The in vivo effectiveness of TFD in modulating gene expression prompted the consideration of its use in therapy.9,10⇓ We reported the development of a decoy that targeted the E2F family of transcription factors that regulate cell cycle at the G1/S checkpoint with the aims of blocking vascular smooth muscle cell (VSMC) proliferation in vitro and inhibiting neointimal formation in vivo. Since this initial report, numerous TFDs have been successfully used to modulate the expression of a variety of target genes yielding therapeutic actions. These include TFDs to E2F, NF-κB, CREB, AP-1, AGE, etc, that have been shown experimentally to be effective in treating vascular proliferation, myocardial infarction, tumor growth and invasiveness, and hypertension, etc.11–22⇓⇓⇓⇓⇓⇓⇓⇓⇓⇓⇓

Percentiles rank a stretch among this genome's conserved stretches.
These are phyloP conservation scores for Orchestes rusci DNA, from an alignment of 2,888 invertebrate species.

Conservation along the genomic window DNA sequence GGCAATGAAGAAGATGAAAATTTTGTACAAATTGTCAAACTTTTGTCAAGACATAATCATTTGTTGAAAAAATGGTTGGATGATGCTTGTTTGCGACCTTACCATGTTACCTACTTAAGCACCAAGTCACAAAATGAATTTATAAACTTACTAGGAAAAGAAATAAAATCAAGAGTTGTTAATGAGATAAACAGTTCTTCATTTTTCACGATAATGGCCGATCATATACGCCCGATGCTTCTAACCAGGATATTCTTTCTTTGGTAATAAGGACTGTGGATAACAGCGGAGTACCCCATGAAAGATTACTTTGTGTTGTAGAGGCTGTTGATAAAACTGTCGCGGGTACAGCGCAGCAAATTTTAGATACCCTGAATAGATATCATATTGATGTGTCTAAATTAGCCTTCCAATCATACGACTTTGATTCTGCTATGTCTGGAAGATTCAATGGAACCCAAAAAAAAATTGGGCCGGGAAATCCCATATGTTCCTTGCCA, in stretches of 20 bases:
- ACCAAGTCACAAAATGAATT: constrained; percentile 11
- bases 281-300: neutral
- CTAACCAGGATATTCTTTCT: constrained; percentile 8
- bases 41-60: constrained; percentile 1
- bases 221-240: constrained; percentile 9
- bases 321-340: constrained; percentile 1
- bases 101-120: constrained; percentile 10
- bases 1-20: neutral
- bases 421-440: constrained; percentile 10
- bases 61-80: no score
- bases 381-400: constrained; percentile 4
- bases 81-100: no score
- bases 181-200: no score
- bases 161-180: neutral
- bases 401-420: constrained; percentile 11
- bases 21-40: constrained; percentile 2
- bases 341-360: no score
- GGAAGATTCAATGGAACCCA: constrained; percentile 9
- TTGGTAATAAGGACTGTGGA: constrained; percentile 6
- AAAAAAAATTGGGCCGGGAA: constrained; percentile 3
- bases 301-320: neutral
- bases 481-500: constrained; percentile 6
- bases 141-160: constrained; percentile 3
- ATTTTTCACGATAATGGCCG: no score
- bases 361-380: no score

In this issue of Circulation Research, Ahn et al23 reported the inhibitory effects of AP-1 decoy oligonucleotide on VSMC proliferation in vitro and neointimal formation in vivo. The rationale for targeting AP-1 is based on the data that vascular injury activates JNK and ERK that translocate to the nucleus to activate c-Jun and c-Fos, which subsequently dimerize to form the AP-1 complex. AP-1 binds to specific DNA motif in a number of genes involved in VSMC proliferation. The AP-1 decoy strategy used by these authors is an extension of our earlier work as well as those of others demonstrating the effectiveness of AP-1 decoy in inhibiting target gene expression and VSMC growth in vitro17 and neointimal formation in vivo.18,19⇓ Thus, AP-1 decoy joins E2F and NF-κB as TFDs that show much promise as molecular therapy for vascular proliferative disorders including restenosis, atherosclerosis, bypass graft failure, and transplant vasculopathy.